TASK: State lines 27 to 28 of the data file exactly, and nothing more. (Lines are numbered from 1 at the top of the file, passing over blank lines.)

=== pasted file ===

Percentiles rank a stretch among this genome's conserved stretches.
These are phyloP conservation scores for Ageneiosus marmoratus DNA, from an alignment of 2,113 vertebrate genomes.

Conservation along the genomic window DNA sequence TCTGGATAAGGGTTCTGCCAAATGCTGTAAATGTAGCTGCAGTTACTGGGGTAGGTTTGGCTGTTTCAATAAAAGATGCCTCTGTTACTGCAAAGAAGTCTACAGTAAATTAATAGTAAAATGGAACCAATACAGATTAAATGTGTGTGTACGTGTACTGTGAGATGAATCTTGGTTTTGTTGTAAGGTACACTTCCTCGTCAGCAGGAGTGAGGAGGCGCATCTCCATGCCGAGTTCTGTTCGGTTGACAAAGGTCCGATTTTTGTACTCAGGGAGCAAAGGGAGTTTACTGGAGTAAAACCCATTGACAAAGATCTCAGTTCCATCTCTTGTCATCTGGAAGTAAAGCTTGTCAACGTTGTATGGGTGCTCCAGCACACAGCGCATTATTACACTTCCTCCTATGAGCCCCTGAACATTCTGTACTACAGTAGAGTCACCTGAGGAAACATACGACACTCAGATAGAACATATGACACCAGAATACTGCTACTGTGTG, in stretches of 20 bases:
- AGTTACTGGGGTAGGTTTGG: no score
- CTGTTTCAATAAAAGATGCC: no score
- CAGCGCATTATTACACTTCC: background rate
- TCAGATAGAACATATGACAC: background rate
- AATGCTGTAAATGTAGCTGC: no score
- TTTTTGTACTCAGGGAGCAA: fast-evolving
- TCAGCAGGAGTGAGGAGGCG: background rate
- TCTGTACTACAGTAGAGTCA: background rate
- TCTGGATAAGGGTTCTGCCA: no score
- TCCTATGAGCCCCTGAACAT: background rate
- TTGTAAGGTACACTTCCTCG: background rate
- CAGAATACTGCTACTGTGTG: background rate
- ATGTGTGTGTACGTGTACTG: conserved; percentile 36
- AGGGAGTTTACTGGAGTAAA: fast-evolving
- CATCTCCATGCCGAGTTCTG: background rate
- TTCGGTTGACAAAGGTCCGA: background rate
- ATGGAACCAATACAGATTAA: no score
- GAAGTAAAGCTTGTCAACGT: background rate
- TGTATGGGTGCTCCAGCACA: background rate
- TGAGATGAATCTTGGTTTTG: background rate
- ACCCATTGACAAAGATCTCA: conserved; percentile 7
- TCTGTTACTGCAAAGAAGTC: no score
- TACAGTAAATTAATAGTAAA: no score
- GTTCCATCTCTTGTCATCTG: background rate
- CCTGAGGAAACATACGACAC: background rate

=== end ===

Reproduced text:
- GTTCCATCTCTTGTCATCTG: background rate
- CCTGAGGAAACATACGACAC: background rate